We have an “exceedingly magnificent” church. Matt. 16: 18 tells us the Lord would build His church. It belongs to Him. He has only one (Eph. 4:4; 1:22, 23). It has a duty and a charge (evangelize, edify, and practice limited benevolence). No one dare sell it out in its work or function. No one calling themselves a Christian can afford to do anything less than serve Him in His church and grow according to Heb. 5:12-14.

How could Israel, sink so low as to offer polluted sacrifice on the altar of God? How could Ahaz even imagine, much less follow through, on removing the bronze altar and setting up an altar to an idol in the temple itself?

Folks, it did not happen overnight! It was gradual, just as departure from the Lord is in our personal lives, and in the church. The church at Laodicea in Rev. 3 was confident they serve the Lord properly, but they did not! They were not “exceedingly magnificent” in service to Him. They were blind to their own error, just as many at Corinth and Galatia were. They had grown to accept any old service to God as good and lost their zest for excellence in service to God.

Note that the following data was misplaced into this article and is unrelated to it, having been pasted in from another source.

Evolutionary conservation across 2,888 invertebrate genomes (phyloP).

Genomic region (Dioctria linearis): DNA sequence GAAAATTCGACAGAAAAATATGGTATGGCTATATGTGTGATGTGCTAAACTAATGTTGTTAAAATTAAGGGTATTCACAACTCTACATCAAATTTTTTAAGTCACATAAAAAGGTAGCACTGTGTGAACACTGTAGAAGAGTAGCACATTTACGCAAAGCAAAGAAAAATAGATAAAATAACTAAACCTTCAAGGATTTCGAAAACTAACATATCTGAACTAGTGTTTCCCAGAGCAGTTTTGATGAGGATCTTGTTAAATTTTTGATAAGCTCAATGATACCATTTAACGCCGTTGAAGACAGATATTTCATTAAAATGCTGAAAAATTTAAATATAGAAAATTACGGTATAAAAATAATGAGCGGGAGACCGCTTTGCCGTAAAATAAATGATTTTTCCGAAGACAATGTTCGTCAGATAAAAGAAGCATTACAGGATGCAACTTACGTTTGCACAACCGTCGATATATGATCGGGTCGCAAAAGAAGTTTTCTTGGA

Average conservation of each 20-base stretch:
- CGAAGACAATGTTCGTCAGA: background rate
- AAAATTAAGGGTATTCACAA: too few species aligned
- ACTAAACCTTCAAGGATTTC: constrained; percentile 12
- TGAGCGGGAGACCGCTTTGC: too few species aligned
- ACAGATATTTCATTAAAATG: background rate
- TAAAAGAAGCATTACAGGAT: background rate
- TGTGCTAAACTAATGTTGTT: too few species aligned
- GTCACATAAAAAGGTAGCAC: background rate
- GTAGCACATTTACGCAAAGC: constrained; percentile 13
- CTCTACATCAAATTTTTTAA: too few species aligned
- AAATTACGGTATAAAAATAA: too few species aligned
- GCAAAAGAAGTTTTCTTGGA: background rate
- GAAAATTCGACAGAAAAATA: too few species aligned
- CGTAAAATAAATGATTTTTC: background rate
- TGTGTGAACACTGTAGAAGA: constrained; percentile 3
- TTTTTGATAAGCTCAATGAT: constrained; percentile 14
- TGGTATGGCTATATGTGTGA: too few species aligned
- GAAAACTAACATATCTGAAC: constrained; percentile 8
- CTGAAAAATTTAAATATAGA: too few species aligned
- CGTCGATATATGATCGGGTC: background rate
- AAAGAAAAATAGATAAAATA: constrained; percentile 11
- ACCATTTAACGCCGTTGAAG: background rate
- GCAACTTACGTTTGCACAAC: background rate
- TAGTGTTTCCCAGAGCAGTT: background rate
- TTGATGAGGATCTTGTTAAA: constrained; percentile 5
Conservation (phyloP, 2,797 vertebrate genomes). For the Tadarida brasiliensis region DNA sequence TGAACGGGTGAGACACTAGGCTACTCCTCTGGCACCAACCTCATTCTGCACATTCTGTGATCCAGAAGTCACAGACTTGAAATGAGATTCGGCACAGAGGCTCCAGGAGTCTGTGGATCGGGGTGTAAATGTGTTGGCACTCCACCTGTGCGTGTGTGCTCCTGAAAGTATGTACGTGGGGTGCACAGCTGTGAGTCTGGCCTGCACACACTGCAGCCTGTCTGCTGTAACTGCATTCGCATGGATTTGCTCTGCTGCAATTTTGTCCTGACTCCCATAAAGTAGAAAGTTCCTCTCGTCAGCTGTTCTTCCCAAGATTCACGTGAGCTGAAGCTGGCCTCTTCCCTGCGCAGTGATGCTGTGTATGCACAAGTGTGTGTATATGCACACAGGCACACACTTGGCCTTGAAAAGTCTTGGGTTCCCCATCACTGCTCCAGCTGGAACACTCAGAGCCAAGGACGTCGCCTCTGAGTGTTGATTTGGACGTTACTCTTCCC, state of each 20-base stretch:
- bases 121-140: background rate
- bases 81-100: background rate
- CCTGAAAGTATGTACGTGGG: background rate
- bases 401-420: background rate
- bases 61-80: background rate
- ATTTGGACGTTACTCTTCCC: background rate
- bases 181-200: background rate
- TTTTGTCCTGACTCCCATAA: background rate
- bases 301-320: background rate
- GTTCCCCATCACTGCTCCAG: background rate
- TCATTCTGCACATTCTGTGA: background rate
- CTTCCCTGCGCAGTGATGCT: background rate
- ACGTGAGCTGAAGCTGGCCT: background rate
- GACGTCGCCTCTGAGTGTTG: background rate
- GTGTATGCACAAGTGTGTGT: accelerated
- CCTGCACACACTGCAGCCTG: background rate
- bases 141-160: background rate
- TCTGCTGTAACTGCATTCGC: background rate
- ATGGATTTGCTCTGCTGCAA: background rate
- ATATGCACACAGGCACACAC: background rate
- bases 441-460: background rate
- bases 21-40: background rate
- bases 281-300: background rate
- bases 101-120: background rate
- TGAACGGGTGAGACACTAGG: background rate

When a Christian only comes occasionally to worship IS THIS EXCEEDINGLY MAGNIFICENT service? When one sings half-heartedly, let’s his mind wander during prayer and the Lord’s Supper, gives with little or no thought or purpose, and listens or sleeps through the lesson with no intention of it changing his life, can we call this “exceedingly magnificent.” What is the difference in that type of service and worship to God and what was done in Malachi 1?

When Christians, (whose bodies are the temple of the Holy Spirit, 1 Cor. 6:19), socially drink, dress immodestly, hardly pray or study, refuse to be hospitable, murmur, backbite, complain, curse, gamble and use tobacco or other drugs, can we call this “exceedingly magnificent?” To ask the question is to answer it.

We as Christians must realize God is a jealous God and will accept and indeed demands, of those who use His name that they do things exactly as He says. There are no other options.